Sunday, October 11, 2009
It’s been a week of mourning: Gourmet magazine is dead.
I’ve spent these days browsing wistfully through my collection of issues, which goes back only as far as July of 1995, and I don’t have anywhere near a complete assemblage. But I started reading the magazine back in the early ‘70s – my single days – even before I could actually cook many of the recipes. For years, I bought it to fantasize about the spectacular table settings and to try desperately to absorb the mix of colors and flavors and textures that made up their meals. Then at some point, I gave up. I despaired of ever understanding the techniques and the eye-popping lists of ingredients. I couldn’t tell scallions from shallots, and rutabaga was just a word my dad’s best friend used as an expletive. And as I moved into The Years of Small Children, anything stranger than broccoli was a waste of time.
But as the children grew up, so did I as a cook. I’d hear the magazine’s luscious covers calling to me from the grocery store checkout line, and I’d think, “Maybe.” At the same time, periodically, I’d want to expand the family palates, offering up an unfamiliar dish at dinner with the words, “Just try a bite and then I’ll tell you what it is. If you don’t like it, you don’t have to have any more.” I threw a few finished dishes out, and took comfort in the notion that not all of their ideas worked, either.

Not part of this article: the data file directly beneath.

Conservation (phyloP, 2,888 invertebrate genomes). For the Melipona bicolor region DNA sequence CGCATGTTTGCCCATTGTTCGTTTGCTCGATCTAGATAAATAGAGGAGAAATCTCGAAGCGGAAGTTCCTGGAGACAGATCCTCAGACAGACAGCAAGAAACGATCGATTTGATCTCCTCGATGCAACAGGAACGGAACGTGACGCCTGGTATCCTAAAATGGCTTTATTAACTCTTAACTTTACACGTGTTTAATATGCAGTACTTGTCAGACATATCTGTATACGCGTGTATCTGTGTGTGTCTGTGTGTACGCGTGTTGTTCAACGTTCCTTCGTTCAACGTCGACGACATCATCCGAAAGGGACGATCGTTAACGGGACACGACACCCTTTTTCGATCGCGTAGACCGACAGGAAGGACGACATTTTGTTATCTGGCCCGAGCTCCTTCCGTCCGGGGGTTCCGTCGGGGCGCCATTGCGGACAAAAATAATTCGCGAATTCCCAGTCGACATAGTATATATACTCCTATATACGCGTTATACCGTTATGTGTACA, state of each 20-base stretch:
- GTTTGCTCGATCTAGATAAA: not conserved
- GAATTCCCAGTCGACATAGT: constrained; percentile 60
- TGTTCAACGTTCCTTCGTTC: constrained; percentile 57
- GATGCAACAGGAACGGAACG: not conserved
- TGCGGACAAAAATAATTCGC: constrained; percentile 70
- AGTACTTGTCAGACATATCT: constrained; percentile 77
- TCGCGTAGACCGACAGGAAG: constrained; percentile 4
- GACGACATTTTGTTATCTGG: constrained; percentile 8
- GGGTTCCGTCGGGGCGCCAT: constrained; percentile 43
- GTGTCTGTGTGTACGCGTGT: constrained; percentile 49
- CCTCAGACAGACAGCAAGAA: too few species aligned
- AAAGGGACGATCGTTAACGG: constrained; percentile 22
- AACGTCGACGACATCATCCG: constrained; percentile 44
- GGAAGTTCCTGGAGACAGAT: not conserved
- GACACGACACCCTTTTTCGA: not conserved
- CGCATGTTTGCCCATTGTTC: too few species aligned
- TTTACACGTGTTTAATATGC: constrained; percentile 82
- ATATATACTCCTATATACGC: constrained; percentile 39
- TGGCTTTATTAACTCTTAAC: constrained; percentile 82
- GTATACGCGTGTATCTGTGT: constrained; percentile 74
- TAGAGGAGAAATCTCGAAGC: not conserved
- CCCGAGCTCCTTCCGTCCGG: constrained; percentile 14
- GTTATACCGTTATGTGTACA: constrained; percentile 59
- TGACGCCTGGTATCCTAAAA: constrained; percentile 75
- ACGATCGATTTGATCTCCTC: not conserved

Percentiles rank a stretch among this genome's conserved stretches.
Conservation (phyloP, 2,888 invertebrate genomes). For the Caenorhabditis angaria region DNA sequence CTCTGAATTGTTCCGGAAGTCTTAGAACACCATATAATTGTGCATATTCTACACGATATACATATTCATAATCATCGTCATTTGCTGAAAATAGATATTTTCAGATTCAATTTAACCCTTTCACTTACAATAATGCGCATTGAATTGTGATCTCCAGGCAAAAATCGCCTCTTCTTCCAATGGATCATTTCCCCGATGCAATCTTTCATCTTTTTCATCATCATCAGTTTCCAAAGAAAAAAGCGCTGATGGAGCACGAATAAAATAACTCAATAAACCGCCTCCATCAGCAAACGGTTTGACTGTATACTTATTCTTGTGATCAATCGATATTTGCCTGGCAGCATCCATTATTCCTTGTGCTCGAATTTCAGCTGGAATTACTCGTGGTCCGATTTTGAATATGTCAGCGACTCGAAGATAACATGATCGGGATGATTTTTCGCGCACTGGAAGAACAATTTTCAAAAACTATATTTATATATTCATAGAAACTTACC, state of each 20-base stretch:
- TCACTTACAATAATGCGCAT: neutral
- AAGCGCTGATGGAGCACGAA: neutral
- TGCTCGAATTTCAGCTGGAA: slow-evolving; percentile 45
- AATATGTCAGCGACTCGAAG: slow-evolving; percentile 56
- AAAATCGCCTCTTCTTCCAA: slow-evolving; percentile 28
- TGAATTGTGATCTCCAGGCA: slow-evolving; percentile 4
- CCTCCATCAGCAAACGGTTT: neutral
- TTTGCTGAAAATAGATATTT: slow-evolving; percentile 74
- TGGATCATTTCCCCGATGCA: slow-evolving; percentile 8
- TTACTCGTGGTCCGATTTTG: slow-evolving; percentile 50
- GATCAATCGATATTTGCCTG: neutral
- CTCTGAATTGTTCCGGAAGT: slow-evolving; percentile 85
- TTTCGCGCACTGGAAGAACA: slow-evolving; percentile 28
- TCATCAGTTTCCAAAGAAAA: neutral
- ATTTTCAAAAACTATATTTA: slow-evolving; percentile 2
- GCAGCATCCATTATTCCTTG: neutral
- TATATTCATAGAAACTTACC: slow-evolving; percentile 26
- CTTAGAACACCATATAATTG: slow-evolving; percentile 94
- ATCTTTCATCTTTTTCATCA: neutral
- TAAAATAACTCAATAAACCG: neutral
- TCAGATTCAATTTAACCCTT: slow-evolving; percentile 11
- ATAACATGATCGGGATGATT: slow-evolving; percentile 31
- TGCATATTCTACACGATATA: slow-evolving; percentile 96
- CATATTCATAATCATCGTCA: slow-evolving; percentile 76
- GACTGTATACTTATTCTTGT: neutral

Sometime after 1991, when Gail Zweigenthal became Editor-in-Chief, I realized that the tone of Gourmet’s pages suddenly seemed a bit less elitist, a bit more accessible than in the past. It might just have been my own exposure to the world, but I don’t think so. In any case, I started noticing low-fat recipes, recipes for the time-challenged, and those little sidebars on “How to Select and Store Pomegranates” (Dec ‘97) and “Citrus Know-How” (Jan ‘99). I stopped feeling inadequate, and started experimenting more.
Then in the summer of ‘99, Ruth Reichl took over and completely sucked me in. I loved the Kitchen Notebook, which expanded on those little sidebars in a way that got me comfortable with various exotic ingredients (high-end baking chocolate, miso), unfamiliar terms (ganache, confit), and simple stuff like different cuts of beef. I soaked up the dissertations on the best knife, and a history of the fork, and the occasional essay like John Thorne’s “One Knife, One Pot.” And if my Fourth of July celebration still didn’t feature Smoked Salmon Tartare on New Potato Slices, I forgave myself.
So now I feel abandoned by Conde Nast, cast adrift on a Wasa cracker with the barest bit of smoked trout to sustain me. Must be time to go back to the beginning and see what I’ve missed over the years.